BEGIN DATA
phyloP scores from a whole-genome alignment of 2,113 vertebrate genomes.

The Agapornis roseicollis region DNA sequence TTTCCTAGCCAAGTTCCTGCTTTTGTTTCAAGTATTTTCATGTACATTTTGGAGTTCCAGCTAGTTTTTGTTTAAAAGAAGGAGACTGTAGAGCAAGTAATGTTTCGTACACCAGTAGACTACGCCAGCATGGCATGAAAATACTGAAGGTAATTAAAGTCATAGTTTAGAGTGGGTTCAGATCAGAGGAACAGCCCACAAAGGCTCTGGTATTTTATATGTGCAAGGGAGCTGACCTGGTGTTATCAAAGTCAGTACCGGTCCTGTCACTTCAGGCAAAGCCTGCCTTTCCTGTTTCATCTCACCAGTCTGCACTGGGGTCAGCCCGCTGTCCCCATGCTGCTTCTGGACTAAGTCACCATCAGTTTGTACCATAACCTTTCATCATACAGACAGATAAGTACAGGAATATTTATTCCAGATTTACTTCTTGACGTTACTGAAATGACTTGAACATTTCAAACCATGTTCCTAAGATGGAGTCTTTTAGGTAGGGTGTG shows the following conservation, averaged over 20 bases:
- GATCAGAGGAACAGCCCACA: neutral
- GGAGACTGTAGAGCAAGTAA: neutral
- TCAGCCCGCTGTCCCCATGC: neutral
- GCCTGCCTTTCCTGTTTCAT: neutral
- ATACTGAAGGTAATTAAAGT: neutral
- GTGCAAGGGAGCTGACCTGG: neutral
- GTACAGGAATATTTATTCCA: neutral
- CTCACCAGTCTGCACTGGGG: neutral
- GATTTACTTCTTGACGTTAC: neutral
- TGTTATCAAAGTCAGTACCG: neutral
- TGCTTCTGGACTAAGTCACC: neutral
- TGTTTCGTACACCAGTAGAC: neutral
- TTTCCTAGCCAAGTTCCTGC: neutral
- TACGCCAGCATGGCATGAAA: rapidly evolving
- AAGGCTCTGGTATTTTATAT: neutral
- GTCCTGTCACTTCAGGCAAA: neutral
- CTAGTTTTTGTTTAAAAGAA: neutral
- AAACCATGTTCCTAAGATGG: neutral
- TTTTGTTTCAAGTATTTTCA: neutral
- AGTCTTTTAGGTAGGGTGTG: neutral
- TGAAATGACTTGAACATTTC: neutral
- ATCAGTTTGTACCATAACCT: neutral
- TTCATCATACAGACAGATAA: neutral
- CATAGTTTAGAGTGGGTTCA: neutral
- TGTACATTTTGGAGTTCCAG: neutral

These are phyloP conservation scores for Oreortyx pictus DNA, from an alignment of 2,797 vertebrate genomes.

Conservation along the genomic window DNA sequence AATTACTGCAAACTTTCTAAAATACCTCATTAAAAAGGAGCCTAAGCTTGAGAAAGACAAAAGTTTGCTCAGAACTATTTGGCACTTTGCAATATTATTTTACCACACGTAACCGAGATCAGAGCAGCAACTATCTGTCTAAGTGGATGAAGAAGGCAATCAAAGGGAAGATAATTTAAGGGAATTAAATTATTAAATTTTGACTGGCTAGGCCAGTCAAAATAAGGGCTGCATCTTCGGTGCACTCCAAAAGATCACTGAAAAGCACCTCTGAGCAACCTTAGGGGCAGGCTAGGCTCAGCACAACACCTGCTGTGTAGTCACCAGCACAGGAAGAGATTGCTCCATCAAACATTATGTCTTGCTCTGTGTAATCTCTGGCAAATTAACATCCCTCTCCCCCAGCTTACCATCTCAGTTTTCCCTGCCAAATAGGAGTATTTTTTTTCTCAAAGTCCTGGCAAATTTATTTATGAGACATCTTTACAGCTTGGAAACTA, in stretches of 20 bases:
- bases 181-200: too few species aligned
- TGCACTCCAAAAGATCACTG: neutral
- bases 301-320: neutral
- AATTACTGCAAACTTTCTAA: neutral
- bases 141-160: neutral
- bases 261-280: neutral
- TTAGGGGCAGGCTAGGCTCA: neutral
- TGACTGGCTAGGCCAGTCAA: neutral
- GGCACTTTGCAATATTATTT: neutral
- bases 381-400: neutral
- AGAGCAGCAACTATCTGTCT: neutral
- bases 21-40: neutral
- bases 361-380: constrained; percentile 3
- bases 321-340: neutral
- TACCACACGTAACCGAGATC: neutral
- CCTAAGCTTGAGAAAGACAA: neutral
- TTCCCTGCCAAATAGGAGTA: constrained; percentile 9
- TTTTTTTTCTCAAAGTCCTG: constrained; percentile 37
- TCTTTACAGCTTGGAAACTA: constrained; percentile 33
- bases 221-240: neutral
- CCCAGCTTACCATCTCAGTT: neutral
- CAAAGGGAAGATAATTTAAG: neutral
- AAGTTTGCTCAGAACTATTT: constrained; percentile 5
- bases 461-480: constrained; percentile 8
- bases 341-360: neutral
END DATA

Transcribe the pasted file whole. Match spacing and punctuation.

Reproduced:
phyloP scores from a whole-genome alignment of 2,113 vertebrate genomes.

The Agapornis roseicollis region DNA sequence TTTCCTAGCCAAGTTCCTGCTTTTGTTTCAAGTATTTTCATGTACATTTTGGAGTTCCAGCTAGTTTTTGTTTAAAAGAAGGAGACTGTAGAGCAAGTAATGTTTCGTACACCAGTAGACTACGCCAGCATGGCATGAAAATACTGAAGGTAATTAAAGTCATAGTTTAGAGTGGGTTCAGATCAGAGGAACAGCCCACAAAGGCTCTGGTATTTTATATGTGCAAGGGAGCTGACCTGGTGTTATCAAAGTCAGTACCGGTCCTGTCACTTCAGGCAAAGCCTGCCTTTCCTGTTTCATCTCACCAGTCTGCACTGGGGTCAGCCCGCTGTCCCCATGCTGCTTCTGGACTAAGTCACCATCAGTTTGTACCATAACCTTTCATCATACAGACAGATAAGTACAGGAATATTTATTCCAGATTTACTTCTTGACGTTACTGAAATGACTTGAACATTTCAAACCATGTTCCTAAGATGGAGTCTTTTAGGTAGGGTGTG shows the following conservation, averaged over 20 bases:
- GATCAGAGGAACAGCCCACA: neutral
- GGAGACTGTAGAGCAAGTAA: neutral
- TCAGCCCGCTGTCCCCATGC: neutral
- GCCTGCCTTTCCTGTTTCAT: neutral
- ATACTGAAGGTAATTAAAGT: neutral
- GTGCAAGGGAGCTGACCTGG: neutral
- GTACAGGAATATTTATTCCA: neutral
- CTCACCAGTCTGCACTGGGG: neutral
- GATTTACTTCTTGACGTTAC: neutral
- TGTTATCAAAGTCAGTACCG: neutral
- TGCTTCTGGACTAAGTCACC: neutral
- TGTTTCGTACACCAGTAGAC: neutral
- TTTCCTAGCCAAGTTCCTGC: neutral
- TACGCCAGCATGGCATGAAA: rapidly evolving
- AAGGCTCTGGTATTTTATAT: neutral
- GTCCTGTCACTTCAGGCAAA: neutral
- CTAGTTTTTGTTTAAAAGAA: neutral
- AAACCATGTTCCTAAGATGG: neutral
- TTTTGTTTCAAGTATTTTCA: neutral
- AGTCTTTTAGGTAGGGTGTG: neutral
- TGAAATGACTTGAACATTTC: neutral
- ATCAGTTTGTACCATAACCT: neutral
- TTCATCATACAGACAGATAA: neutral
- CATAGTTTAGAGTGGGTTCA: neutral
- TGTACATTTTGGAGTTCCAG: neutral

These are phyloP conservation scores for Oreortyx pictus DNA, from an alignment of 2,797 vertebrate genomes.

Conservation along the genomic window DNA sequence AATTACTGCAAACTTTCTAAAATACCTCATTAAAAAGGAGCCTAAGCTTGAGAAAGACAAAAGTTTGCTCAGAACTATTTGGCACTTTGCAATATTATTTTACCACACGTAACCGAGATCAGAGCAGCAACTATCTGTCTAAGTGGATGAAGAAGGCAATCAAAGGGAAGATAATTTAAGGGAATTAAATTATTAAATTTTGACTGGCTAGGCCAGTCAAAATAAGGGCTGCATCTTCGGTGCACTCCAAAAGATCACTGAAAAGCACCTCTGAGCAACCTTAGGGGCAGGCTAGGCTCAGCACAACACCTGCTGTGTAGTCACCAGCACAGGAAGAGATTGCTCCATCAAACATTATGTCTTGCTCTGTGTAATCTCTGGCAAATTAACATCCCTCTCCCCCAGCTTACCATCTCAGTTTTCCCTGCCAAATAGGAGTATTTTTTTTCTCAAAGTCCTGGCAAATTTATTTATGAGACATCTTTACAGCTTGGAAACTA, in stretches of 20 bases:
- bases 181-200: too few species aligned
- TGCACTCCAAAAGATCACTG: neutral
- bases 301-320: neutral
- AATTACTGCAAACTTTCTAA: neutral
- bases 141-160: neutral
- bases 261-280: neutral
- TTAGGGGCAGGCTAGGCTCA: neutral
- TGACTGGCTAGGCCAGTCAA: neutral
- GGCACTTTGCAATATTATTT: neutral
- bases 381-400: neutral
- AGAGCAGCAACTATCTGTCT: neutral
- bases 21-40: neutral
- bases 361-380: constrained; percentile 3
- bases 321-340: neutral
- TACCACACGTAACCGAGATC: neutral
- CCTAAGCTTGAGAAAGACAA: neutral
- TTCCCTGCCAAATAGGAGTA: constrained; percentile 9
- TTTTTTTTCTCAAAGTCCTG: constrained; percentile 37
- TCTTTACAGCTTGGAAACTA: constrained; percentile 33
- bases 221-240: neutral
- CCCAGCTTACCATCTCAGTT: neutral
- CAAAGGGAAGATAATTTAAG: neutral
- AAGTTTGCTCAGAACTATTT: constrained; percentile 5
- bases 461-480: constrained; percentile 8
- bases 341-360: neutral